Craig Smith looks at the resources available to these survivors for reintegration into society. They'll be connected with groups aimed at helping them readjust to a new life. The Gospel Rescue Mission is one of those organizations stepping in to help. A close look at the reintegration process.
Jennifer Martinez highlights Southern Arizona Against Slavery. The organization is working to help survivors of sex trafficking find resources to get reintegrated. SAAS is also focusing on educating everyone on the difference between a sex trafficking victim and a prostitute.
Ivan Rodriguez addresses Human Smuggling which is not the same as Human Trafficking. Scott Brown with Ice clarifies Human Smuggling which is more prevalent along the Southwest border area. He says, "Smuggling is really a crime of transportation. Trafficking again involves the forced, fraud or coercion to force a person to do an act, where otherwise they would not do."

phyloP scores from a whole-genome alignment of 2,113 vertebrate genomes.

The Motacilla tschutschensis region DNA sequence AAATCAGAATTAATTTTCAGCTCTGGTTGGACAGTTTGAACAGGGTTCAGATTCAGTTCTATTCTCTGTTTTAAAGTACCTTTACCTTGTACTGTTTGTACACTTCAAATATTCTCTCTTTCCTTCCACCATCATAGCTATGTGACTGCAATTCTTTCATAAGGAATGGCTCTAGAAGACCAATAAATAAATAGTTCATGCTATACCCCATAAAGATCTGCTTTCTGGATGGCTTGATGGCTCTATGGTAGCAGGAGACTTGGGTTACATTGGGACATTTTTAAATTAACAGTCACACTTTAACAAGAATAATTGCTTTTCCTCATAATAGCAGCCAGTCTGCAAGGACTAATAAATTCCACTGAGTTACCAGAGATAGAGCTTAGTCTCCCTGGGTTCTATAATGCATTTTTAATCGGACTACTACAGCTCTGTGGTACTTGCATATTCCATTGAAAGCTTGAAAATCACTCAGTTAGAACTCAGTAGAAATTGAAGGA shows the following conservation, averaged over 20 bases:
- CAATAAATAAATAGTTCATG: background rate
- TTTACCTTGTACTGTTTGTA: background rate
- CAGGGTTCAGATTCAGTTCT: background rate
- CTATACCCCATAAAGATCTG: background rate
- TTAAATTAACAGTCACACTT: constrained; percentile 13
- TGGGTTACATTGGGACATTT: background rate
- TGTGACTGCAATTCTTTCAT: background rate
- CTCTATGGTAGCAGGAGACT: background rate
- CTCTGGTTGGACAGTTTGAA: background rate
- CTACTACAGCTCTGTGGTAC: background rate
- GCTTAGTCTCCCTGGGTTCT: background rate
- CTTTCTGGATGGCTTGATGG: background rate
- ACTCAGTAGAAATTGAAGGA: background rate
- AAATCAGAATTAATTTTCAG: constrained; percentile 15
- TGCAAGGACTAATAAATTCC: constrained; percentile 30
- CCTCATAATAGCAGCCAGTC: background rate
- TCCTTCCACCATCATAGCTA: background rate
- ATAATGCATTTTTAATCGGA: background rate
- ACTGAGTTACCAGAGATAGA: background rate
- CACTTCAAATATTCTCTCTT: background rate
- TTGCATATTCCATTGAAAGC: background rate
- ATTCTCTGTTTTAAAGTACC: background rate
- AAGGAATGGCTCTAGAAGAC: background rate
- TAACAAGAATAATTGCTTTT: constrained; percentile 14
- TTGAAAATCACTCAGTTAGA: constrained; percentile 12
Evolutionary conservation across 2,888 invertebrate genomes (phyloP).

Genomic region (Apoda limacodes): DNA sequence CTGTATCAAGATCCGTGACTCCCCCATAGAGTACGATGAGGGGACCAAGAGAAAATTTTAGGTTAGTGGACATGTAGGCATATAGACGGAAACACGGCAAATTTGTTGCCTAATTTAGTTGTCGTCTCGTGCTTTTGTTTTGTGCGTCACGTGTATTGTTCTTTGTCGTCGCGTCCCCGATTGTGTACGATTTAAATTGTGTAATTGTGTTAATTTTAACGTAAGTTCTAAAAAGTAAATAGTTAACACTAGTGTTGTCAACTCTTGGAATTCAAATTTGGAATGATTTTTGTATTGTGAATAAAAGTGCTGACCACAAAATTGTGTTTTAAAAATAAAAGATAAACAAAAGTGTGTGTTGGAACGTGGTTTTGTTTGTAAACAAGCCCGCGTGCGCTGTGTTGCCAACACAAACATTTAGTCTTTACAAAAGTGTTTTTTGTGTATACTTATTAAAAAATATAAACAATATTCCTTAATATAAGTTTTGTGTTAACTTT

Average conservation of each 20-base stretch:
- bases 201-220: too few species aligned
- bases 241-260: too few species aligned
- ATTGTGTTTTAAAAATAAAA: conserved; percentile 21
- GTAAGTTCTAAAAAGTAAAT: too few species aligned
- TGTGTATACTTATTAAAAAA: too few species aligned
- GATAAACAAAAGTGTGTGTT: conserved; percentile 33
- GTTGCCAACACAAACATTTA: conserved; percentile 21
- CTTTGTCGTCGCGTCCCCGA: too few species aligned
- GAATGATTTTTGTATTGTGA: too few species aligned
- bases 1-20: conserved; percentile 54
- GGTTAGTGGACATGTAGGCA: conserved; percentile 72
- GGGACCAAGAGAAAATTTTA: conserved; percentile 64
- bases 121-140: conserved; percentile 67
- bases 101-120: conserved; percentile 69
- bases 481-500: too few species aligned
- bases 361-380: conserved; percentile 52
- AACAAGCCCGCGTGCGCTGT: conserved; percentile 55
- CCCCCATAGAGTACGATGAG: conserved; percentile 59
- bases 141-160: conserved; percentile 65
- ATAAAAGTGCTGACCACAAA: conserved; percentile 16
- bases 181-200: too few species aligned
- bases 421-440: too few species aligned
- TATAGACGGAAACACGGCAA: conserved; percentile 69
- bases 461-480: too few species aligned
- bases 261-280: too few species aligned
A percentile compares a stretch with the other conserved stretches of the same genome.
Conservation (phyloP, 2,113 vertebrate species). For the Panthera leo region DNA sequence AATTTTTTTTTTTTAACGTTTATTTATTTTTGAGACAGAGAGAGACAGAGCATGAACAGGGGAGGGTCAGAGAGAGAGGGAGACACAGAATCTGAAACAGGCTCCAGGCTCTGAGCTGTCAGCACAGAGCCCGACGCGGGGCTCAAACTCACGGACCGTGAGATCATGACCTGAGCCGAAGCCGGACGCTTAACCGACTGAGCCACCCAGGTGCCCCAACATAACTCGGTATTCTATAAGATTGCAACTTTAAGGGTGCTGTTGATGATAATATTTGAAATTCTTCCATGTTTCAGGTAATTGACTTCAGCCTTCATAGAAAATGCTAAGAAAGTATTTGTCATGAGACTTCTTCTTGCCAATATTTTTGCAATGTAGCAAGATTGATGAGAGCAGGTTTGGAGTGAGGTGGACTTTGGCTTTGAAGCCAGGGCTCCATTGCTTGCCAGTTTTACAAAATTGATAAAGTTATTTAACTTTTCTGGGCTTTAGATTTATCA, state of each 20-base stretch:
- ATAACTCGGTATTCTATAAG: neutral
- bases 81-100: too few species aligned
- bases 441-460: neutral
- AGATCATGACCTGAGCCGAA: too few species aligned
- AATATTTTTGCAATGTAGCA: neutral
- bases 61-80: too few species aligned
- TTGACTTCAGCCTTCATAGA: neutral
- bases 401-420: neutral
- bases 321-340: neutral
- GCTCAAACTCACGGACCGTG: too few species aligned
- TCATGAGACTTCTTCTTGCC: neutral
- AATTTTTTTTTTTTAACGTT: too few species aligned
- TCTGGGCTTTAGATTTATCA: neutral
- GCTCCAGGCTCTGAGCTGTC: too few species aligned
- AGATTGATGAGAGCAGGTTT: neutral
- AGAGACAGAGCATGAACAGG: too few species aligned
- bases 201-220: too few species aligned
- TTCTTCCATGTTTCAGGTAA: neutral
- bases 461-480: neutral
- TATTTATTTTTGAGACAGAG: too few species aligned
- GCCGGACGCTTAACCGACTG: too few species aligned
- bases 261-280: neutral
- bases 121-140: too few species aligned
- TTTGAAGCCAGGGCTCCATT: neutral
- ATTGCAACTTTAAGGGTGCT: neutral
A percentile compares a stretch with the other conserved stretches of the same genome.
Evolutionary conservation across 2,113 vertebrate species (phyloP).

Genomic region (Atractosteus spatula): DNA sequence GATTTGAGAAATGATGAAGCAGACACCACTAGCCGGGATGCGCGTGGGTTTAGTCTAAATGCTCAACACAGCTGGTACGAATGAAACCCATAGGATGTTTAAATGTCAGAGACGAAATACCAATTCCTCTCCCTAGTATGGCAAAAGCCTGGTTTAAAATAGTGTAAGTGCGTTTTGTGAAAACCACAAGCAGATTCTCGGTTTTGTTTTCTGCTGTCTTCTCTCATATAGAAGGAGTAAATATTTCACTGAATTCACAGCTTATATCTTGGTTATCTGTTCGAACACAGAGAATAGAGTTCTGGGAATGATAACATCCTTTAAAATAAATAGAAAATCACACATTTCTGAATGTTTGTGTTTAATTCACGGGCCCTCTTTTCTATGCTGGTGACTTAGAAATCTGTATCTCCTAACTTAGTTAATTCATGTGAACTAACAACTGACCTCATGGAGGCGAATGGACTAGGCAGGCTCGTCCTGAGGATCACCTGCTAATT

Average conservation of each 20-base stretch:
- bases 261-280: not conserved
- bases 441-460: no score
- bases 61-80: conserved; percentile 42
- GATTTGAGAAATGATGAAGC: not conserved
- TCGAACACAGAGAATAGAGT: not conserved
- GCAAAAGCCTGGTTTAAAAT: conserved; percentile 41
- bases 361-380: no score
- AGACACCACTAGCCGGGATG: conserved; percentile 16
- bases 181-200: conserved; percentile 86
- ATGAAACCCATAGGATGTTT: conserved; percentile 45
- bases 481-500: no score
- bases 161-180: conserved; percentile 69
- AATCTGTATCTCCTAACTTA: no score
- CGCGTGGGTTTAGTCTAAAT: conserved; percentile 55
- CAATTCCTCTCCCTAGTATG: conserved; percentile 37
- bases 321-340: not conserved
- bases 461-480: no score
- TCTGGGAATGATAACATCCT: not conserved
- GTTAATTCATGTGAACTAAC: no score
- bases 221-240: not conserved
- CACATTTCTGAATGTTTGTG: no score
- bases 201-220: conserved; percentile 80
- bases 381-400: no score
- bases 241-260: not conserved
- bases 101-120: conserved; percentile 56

Scott Brown with ICE tells Guy Atchley, "I think that's one of the most important lessons for parents and grandparents to learn. People will do horrible things when they think they've got the anonymity of the internet working on their behalf." Know who your kids are talking to on the internet. Ask them questions. Engage with them on that. If they have social media accounts, if they are younger children, make sure you have access to them, that's just part of being a kid. So you can't necessarily trust your kid no matter how good your kid is.
Know who your kids are talking to on the internet.